You now know how to prepare your project and upload it to PyPI, so that it can be installed and used by other people. While there are a few steps that you need to go through, seeing your own package on PyPI is a great payoff. Having others find your project useful is even better!
In this video course, you’ve learned:
- Why packages and virtual environments exist
- How to structure a package
- How to use build systems
- The contents of the
- How to use the
You also looked at the alternative Flit and Poetry tools.
Links In This Course:
- Real Python Reader files at PyPI
- MIT License
- Choose A License
- Poetry Installer
- PEP 427: The Wheel Binary Package Format 1.0
- PEP 440: Version Identification and Dependency Specification
- PEP 508: Dependency specification for Python Software Packages
- PEP 517: A build-system independent format for source trees
- PEP 518: Specifying Minimum Build System Requirements for Python Projects
- PEP 621: Storing project metadata in pyproject.toml
- PEP 660: Editable installs for pyproject.toml based builds (wheel based)
- Cheese Shop Sketch
- Publishing Python Packages by Dane Hillard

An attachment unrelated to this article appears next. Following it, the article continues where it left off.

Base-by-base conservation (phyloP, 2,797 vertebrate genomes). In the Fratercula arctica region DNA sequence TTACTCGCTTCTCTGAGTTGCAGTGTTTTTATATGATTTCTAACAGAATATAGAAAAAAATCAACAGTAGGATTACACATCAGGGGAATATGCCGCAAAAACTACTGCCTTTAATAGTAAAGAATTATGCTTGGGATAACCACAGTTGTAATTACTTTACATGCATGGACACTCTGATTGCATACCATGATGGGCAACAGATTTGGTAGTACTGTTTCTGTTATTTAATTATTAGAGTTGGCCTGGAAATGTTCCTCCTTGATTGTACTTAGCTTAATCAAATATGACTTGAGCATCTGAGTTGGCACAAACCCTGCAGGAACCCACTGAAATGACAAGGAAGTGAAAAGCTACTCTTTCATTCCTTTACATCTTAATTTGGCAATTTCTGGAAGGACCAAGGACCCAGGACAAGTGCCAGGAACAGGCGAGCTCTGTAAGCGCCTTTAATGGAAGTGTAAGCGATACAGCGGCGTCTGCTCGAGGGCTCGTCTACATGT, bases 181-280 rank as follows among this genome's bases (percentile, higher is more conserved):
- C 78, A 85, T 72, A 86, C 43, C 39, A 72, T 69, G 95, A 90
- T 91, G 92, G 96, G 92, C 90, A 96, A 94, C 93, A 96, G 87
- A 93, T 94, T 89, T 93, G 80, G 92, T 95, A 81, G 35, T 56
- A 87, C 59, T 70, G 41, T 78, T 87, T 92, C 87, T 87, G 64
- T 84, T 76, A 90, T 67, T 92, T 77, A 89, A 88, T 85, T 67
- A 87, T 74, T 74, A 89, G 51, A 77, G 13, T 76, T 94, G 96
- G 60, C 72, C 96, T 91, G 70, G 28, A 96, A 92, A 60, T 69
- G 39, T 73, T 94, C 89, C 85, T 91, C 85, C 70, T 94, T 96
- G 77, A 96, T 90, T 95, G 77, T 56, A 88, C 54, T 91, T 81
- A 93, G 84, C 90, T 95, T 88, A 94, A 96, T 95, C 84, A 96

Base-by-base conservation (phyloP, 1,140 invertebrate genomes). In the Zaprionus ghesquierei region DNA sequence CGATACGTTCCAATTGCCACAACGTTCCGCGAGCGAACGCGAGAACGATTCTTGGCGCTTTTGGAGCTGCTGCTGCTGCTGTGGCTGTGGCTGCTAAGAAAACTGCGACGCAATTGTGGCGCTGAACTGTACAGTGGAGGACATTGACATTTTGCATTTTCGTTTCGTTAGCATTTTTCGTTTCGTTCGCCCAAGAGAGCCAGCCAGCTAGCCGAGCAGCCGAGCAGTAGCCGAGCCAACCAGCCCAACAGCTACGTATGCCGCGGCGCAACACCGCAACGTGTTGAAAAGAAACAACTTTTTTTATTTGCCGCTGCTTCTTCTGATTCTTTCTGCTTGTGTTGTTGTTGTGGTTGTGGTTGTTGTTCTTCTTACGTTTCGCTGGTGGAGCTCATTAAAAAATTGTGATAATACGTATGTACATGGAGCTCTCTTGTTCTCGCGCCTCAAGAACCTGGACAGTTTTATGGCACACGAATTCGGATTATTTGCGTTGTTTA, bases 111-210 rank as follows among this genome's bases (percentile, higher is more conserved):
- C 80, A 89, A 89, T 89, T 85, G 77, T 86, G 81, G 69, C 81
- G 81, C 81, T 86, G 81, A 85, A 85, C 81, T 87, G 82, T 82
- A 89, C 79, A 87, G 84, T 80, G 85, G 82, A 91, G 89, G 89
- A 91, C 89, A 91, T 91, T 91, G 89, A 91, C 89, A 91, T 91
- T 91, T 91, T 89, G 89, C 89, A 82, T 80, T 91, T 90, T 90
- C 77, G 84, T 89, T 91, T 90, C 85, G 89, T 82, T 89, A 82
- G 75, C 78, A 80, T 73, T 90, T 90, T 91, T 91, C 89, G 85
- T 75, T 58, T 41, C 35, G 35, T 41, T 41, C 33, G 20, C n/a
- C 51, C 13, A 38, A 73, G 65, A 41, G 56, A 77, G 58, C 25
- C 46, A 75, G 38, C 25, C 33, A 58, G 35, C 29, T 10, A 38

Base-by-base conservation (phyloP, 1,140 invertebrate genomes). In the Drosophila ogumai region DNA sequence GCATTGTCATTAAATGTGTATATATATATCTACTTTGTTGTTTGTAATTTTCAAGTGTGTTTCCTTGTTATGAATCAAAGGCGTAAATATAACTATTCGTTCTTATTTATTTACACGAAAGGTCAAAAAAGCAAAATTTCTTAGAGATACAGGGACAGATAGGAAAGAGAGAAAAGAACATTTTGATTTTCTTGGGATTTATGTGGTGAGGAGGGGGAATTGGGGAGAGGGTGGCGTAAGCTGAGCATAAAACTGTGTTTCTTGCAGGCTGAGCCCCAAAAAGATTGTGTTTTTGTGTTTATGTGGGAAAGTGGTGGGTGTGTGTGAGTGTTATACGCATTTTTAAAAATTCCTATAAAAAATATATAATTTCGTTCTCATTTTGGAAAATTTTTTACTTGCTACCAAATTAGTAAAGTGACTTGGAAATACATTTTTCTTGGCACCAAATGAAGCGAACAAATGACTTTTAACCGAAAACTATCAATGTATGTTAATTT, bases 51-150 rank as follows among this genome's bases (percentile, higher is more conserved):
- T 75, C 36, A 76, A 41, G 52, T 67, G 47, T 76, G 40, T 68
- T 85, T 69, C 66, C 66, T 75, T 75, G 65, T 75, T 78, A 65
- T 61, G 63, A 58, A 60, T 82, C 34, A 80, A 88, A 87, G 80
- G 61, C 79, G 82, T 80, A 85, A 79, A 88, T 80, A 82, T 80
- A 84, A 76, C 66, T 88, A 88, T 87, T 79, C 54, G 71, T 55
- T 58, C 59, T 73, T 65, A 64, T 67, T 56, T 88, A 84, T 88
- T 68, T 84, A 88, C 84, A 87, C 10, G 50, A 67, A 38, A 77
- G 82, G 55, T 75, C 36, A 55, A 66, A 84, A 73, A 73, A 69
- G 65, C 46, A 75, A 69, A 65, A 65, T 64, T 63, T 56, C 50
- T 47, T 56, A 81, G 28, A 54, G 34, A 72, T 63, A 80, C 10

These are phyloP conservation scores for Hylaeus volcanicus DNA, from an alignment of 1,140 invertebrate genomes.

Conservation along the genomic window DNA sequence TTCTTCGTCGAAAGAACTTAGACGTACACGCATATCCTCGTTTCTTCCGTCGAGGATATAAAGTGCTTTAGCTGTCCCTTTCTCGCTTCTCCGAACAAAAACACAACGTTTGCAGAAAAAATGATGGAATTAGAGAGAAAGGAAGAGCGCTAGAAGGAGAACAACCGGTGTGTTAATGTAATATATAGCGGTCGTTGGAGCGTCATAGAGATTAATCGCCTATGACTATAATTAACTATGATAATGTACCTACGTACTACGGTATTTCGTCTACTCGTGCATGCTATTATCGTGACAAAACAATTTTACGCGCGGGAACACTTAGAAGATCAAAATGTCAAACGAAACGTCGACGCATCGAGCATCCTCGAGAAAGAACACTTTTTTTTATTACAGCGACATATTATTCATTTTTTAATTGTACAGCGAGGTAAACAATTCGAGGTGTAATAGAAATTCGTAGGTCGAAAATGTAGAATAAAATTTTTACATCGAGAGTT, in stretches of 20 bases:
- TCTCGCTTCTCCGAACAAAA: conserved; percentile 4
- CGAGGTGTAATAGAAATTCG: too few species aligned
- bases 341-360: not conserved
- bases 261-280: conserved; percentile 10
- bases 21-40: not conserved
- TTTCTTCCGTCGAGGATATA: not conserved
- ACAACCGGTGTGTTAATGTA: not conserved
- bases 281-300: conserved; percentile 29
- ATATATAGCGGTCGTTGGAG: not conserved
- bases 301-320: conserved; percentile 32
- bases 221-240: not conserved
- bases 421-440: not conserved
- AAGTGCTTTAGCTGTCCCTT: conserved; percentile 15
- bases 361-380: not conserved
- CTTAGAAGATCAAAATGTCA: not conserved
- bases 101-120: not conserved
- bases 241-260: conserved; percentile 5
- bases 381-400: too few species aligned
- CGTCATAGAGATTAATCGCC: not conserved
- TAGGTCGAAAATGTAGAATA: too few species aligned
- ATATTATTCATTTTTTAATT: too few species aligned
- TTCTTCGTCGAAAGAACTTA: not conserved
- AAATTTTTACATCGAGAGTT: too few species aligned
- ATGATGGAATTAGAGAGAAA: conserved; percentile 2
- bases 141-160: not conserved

- Python Packaging Authority
- Packaging Documentation
- Packaging Presentations
- How to improve Python packaging, or why fourteen tools are at least twelve too many
- Testing & Packaging (includes why to use src directory)
Similar Real Python Content:
- Python Application Layouts: A Reference
- Documenting Python Projects With Sphinx and Read the Docs
- Getting Started With Testing in Python
- Effective Python Testing With pytest
- What Are Python Wheels and Why Should You Care?
Get Source Code: Click here to get access to the source code for the Real Python Feed Reader that you’ll use to publish an open-source package to PyPI.
Congratulations, you made it to the end of the course! What’s your #1 takeaway or favorite thing you learned? How are you going to put your newfound skills to use? Leave a comment in the discussion section and let us know.